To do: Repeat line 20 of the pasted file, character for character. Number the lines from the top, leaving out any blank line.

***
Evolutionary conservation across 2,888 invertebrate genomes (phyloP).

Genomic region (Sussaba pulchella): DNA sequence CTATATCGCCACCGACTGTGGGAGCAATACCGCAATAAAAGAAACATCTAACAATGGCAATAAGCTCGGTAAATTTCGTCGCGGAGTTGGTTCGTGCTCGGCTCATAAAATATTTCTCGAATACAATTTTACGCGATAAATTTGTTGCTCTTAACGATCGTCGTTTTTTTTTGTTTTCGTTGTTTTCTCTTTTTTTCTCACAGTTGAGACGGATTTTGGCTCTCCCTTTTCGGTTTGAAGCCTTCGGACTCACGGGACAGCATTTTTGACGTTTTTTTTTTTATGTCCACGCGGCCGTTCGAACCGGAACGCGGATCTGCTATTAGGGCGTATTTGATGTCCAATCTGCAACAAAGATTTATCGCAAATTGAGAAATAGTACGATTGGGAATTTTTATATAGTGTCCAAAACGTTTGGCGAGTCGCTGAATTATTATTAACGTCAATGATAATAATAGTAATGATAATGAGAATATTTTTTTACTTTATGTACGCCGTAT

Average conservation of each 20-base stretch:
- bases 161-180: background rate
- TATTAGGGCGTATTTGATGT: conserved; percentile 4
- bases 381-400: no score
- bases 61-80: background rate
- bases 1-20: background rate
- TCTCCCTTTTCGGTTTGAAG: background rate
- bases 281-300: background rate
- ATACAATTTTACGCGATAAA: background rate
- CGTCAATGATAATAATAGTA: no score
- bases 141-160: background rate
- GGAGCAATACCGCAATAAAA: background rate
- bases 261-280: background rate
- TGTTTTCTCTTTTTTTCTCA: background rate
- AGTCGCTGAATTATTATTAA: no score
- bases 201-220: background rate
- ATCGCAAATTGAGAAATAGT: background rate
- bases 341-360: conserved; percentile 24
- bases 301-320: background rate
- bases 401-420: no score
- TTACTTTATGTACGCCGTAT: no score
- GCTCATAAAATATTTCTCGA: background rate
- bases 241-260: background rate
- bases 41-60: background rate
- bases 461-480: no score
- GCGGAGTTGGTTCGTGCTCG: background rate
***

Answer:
- bases 341-360: conserved; percentile 24